Now that finals are over (whew!) it's time for me to start catching up on what's been going on the past couple of weeks. So, in celebration of the Jul Season, I'll jump back a couple of week's to a Sunday afternoon when we took part in a long-standing Swedish Christmas tradition: the Julbord. The Julbord is basically the Christmas version of the smörgasbord, the Swedish version of the buffet. It refers to the large meal that Swedish families normally lay out on Christmas Eve, but in more recent times it's also been popular for restaurants to have Julbord seatings around the holiday season.
Jennifer had been told by co-workers that we should really try to go to a Julbord sometime, so when she found a couple of coupons to the Julbord at Odinsborg Restaraunt it seemed like we should go. The coupons were only good for the first week in December (high Julbord season doesn't really kick off until St. Lucia on December 13, so I guess they were trying to drum up some early business), so despite being crazy busy that week we made the time to go out to Odinsborg on the weekend.
Actually, we had planned on going Saturday afternoon, but while getting ready we began to wonder about some detail or another and decided to look at their web page, which in turn led us to call them, which was a good thing: they were actually booked up for the afternoon, and what's more it isn't the sort of thing you can just wander in to any old time. There are three seatings a day on the weekend, at noon, 3 and 7. Feeling a little foolish, we booked a table for two at the mid-afternoon seating the next day.
Odinsborg has been a local favorite for decades, primarily due to its location right next to the burial mounds at Gamla Uppsala. It used to be quite a bit closer to them: before it was decided that the mounds merited preservation and a museum, the restaurant occupied the best piece of real estate in the area, with a panoramic view of all three main burials. Its location was so good that when it came time to build the museum, the restaurant got the heave, although a protest from the locals prevented its being demolished. Instead, it was shifted off to the north a couple hundred meters. Its big picture windows don't have much of a view anymore, but it's still the same cool old building, and to all appearances it's still serving exactly the same menu.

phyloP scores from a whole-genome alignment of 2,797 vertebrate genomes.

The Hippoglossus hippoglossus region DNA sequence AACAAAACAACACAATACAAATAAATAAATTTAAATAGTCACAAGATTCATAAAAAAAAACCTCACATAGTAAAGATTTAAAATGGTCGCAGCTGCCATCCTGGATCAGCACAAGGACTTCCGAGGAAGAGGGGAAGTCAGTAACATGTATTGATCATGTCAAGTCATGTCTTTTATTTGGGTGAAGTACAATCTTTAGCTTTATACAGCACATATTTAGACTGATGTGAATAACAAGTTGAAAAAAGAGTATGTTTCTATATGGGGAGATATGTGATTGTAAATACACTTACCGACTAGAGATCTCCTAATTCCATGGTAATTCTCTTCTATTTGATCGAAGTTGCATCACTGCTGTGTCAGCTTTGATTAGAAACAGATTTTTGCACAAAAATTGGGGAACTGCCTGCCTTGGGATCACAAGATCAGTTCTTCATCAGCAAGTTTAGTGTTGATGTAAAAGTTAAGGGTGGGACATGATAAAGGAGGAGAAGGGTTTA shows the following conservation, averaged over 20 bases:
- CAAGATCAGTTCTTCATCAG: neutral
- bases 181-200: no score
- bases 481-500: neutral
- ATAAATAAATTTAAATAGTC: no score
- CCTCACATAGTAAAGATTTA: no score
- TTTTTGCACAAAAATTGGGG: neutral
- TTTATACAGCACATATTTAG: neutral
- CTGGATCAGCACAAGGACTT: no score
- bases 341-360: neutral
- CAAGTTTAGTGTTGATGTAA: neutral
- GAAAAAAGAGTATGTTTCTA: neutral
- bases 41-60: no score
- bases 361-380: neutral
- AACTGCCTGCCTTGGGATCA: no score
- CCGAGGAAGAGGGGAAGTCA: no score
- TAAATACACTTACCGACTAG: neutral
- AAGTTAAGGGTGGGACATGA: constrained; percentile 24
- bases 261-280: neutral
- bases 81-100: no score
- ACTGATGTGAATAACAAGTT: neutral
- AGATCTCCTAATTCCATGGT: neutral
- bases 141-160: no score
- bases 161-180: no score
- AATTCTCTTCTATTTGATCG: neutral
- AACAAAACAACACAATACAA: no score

When we got there, a few minutes after three, there was a line out the door of dressed up people waiting to get to their Christmas feed. For a few minutes we felt distinctly casually dressed, but then a couple more families showed up looking even more casual than us, so we felt OK after that. Anyway, it was quite a crush at the beginning, and it took us a good half hour to get in, get our coats squared away, and be shown our table. We were kind of far removed from the food, but on the other hand we had a cozy little corner with a fireplace, and it was much quieter than the big room. Anyway, I went off to try to score us some quick food to nosh on while the line died down. I picked the shortest line I could find, and then stood in it for the next 4 hours. OK, maybe not that long, but I was hungry, and the line I was in never seemed to move despite the continuous stream of people coming out of the next room, each of them laboring to get their massively laden plate back to their table.
However long it took, I was very glad when I finally made it to the front, and even more glad when a new supply of plates showed up and I could begin. I made my way past the eel (I'm not completely averse to a little smoked eel now and again, but when confronted with a dish which appears to be nothing more than a large eel with its spine ripped out, chopped into rounds—well, I'm going to pass on that, even if I am hungry) and got down to the important stuff: Jansson's Temptation (sort of potatoes au gratin, but with herring and Christmas spices added for good measure), julskink, meatballs, and of course several kinds of potatoes. I almost got to the potatoes, anyway—just before I could reach them, a group of half a dozen well dressed older ladies walked into the room, ignoring the line completely, grabbed plates and set to the potato dish right in front of me. I decided that, in this case, eating was the better part of valor, and retreated to our table with what I'd managed so far.
By my next trip I was feeling a little more daring, not eel daring exactly, but enough to move over to the unidentifiable meats line. This whole side of the buffet was covered in dishes of sliced meats, which included some ham and salami, but also a variety of elk sausage, some smoked reindeer, and a variety of paté like things all of which, on sampling, seemed to have been made of ground herring. I suppose that somewhere in this mix there must have been the julkorv, another Julbord required item, but I must have missed it somehow.
Also worthy of mention, of course, was the dessert table, found naturally enough just past the fireplace with the stuffed badger. It (the table, that is, not the badger) boasted a selection of puddings that rivaled even the most sumptuous of Norwegian buffets, a variety of cakes and ice creams, some pomegranates (mmm…), and a selection of tiny, chocolate dipped marzipan pigs. Ahh, the sweet melancholy of the marzipan pig…